I just read Eric Elliot's article The Single Biggest Mistake Programmers Make Every Day.
I believe the single biggest mistake that every programmer makes from time to time is overcomplicating things.
― Eric Elliot
I just read the Commit messages guide, a guide to understand the importance of commit messages and how to write them well by Rômulo Oliveira.
Today I wanted to test ProxyChains with a SOCKS5 tunnel, which I did as follows:
$ proxychains curl ipinfo.io
This returns JSON which includes the proxy's IP address if everything works as expected, which it did.
For more information on how to use
proxychains, see: Subversion proxy: fixed IP address with proxychains
If you use the identity filter,
'.', you can pipe output of a command to
jq, a lightweight and flexible command-line JSON processor, and have
it pretty printed. For example:
curl -s ip-api.com/json/ | jq '.'
The above will show information about your current (external) IP address, similar to http://ipinfo.io/.
For more information about
the jq Manual.
Today I also built the latest version of ProxyChains NG in order
to get rid of the "ProxyChains-3.1 (http://proxychains.sf.net)"
message the old version of ProxyChains prints to
I just pushed version 1.0 of tumblelog, both the Perl and Python version, to GitHub.
New are the
--version option and a
[% version %] tag. The latter
can be added to the template.
Yesterday, I used the PlantSnap app on my iPhone 5 to identify a flowering bush growing in my mother's garden. The program suggested that it was a Paeonia suffruticosa. Today the flower I took a photo of yesterday was more open so I took another photo for this blog.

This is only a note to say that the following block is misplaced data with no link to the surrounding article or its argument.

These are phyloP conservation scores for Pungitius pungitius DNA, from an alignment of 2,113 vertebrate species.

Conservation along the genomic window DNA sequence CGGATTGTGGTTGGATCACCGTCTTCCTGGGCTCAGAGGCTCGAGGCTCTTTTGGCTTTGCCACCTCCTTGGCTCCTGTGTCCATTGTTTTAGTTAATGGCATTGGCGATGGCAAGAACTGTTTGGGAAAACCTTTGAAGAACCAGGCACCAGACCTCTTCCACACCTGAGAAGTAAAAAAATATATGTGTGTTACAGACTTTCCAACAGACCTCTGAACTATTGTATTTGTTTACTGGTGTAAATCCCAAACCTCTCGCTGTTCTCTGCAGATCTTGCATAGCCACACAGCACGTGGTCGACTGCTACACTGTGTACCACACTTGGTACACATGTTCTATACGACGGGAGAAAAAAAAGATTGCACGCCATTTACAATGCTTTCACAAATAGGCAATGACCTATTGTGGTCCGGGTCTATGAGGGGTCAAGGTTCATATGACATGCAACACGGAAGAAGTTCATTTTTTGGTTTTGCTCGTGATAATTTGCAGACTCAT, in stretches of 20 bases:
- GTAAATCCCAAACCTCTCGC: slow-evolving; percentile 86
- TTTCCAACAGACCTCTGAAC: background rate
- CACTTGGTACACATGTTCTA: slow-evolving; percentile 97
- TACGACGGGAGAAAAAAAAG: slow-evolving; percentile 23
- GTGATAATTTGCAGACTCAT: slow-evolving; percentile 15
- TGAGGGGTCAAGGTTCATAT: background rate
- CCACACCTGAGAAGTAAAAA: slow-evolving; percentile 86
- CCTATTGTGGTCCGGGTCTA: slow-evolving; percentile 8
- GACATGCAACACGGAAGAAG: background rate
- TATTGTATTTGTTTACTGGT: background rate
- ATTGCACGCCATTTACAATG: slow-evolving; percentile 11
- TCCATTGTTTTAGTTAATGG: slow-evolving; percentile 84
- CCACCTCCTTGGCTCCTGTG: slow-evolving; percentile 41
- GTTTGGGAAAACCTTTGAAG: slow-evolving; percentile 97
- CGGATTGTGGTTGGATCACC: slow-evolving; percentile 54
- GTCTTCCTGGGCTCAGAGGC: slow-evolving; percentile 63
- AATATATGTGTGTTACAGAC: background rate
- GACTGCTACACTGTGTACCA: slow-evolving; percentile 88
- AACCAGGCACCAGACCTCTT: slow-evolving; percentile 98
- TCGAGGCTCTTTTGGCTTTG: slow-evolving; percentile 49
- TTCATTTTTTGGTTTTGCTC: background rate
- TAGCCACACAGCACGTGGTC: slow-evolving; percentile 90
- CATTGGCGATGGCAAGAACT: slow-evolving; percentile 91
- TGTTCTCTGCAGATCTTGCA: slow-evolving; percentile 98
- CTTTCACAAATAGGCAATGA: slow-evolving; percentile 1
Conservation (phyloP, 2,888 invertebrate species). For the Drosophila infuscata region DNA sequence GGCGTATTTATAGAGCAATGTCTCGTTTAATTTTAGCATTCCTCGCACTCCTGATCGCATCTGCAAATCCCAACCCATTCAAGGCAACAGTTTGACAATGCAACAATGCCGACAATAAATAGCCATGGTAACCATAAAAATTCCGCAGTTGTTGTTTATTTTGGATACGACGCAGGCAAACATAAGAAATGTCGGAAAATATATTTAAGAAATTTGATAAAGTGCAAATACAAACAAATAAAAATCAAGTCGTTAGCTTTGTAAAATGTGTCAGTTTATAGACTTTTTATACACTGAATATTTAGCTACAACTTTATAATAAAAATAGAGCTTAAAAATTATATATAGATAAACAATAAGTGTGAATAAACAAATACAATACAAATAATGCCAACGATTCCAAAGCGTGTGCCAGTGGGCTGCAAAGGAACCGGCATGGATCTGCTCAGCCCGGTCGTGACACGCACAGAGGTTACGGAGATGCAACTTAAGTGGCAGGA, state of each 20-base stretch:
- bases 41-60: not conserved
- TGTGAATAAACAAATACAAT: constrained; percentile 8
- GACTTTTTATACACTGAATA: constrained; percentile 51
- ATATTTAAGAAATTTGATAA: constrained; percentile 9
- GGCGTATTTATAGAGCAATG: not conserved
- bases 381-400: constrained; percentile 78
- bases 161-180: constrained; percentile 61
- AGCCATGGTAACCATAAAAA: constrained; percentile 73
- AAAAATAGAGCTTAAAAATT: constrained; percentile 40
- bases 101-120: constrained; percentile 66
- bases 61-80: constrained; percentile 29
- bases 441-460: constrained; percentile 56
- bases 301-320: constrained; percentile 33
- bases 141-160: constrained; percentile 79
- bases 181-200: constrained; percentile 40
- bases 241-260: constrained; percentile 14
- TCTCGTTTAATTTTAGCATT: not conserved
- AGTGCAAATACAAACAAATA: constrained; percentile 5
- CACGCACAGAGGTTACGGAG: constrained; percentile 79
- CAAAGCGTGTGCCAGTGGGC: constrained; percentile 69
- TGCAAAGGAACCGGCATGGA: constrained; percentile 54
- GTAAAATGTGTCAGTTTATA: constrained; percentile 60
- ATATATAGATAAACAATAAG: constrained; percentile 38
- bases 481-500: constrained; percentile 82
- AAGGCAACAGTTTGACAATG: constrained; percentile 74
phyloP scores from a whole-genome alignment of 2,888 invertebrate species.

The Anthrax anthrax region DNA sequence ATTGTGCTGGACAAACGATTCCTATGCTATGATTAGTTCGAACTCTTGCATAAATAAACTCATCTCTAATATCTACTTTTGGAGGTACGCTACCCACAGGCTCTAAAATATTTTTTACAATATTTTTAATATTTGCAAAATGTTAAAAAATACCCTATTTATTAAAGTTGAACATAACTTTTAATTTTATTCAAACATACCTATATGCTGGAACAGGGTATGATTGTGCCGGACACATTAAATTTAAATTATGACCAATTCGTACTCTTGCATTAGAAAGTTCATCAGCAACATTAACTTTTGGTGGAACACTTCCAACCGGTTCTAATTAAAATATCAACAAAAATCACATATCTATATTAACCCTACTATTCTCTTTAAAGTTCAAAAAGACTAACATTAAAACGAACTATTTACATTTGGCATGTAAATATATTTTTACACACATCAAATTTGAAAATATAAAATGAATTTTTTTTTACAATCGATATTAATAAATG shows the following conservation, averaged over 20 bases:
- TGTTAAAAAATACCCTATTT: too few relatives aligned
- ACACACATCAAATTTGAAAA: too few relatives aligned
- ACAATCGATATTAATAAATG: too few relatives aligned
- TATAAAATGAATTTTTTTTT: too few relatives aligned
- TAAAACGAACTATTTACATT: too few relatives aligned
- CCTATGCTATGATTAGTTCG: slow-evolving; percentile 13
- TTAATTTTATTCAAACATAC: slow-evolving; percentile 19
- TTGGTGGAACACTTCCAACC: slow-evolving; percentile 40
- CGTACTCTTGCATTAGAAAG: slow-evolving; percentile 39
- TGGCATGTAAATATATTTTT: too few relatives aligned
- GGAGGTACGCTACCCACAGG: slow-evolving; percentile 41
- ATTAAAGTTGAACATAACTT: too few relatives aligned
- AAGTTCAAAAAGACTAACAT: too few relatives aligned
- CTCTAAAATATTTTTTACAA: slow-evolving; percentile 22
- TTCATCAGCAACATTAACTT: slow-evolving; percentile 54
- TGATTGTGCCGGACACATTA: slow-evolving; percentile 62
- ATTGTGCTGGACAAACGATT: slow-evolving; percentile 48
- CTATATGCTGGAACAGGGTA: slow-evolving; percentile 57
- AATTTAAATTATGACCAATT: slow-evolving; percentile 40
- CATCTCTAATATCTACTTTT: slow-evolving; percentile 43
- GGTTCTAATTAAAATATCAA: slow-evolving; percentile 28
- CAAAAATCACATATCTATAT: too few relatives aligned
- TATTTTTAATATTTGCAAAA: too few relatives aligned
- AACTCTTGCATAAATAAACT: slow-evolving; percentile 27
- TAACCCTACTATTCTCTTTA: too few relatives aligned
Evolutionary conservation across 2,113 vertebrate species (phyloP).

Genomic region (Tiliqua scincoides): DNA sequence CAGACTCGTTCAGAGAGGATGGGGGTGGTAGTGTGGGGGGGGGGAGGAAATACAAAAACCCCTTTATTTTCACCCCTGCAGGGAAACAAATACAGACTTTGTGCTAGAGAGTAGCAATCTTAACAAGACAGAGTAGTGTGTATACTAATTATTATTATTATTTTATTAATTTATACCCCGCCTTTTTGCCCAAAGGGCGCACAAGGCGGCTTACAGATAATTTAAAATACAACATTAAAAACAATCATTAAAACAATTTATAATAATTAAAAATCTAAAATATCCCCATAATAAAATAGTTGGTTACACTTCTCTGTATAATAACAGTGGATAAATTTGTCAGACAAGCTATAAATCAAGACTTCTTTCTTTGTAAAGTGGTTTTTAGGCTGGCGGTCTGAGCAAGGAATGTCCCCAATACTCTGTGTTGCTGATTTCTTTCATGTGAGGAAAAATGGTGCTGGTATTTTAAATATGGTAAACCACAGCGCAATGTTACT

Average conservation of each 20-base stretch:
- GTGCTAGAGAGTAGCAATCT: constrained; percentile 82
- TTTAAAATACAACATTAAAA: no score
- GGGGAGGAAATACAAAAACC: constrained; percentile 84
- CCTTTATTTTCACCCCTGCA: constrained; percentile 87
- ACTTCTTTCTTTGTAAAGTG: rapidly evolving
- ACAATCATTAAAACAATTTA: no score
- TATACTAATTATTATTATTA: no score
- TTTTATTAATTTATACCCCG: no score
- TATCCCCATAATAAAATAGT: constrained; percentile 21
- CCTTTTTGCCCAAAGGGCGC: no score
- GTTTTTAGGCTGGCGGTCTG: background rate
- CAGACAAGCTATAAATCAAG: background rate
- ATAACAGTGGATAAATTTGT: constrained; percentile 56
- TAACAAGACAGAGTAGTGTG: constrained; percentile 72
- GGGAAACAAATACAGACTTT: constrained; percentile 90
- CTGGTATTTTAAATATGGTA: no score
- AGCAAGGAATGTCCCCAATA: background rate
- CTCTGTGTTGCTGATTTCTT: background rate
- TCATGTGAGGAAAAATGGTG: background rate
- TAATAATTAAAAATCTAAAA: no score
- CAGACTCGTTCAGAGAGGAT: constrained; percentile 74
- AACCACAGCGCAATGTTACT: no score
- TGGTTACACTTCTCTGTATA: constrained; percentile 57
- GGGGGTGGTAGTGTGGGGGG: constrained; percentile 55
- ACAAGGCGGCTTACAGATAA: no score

This morning I refactored the Perl version of tumblelog because I wanted to add next and previous links to the day pages. Yesterday, I had done some brainstorming and I concluded that quite a rewrite was required, which was indeed the case.
In the evening I modified the Python version based on the new Perl version. Both versions are available on GitHub.
After I had unpacked the Western Digital My Passport I used Disk Utility on OS X to erase and format the drive as "OS X Extended (Journaled)".
Next, I selected the drive in Finder, selected "Get Info", unlocked the settings at the very bottom and turned "Ignore ownership on this volume" off.
Finally, I used
rsync in the terminal as follows
sudo rsync -avh /Users/ \ /Volumes/Orange/Users/
to start a complete backup of all Users data on the brand new Western Digital harddisk named Orange.
When done with the backup of my OS X "El Captain"
rsync command reported a transfer speed of 34.72M bytes/sec for the
WD My Passport 2TB drive (output reformatted to fit):
sent 788.46G bytes received 13.34M bytes 34.72M bytes/sec total size is 788.81G speedup is 1.00
I just bought an orange WD My Passport 2TB online at MediaMarkt for €79.99. The external hard disk drive will be delivered tomorrow. Somehow my Revolut prepaid credit card was not accepted so I used PayPal to pay instead.
The hard drive is going to be used to make an additional backup of my Mac mini 2014 as I want to do a clean install of macOS Mojave; I am still on OS X "El Capitan".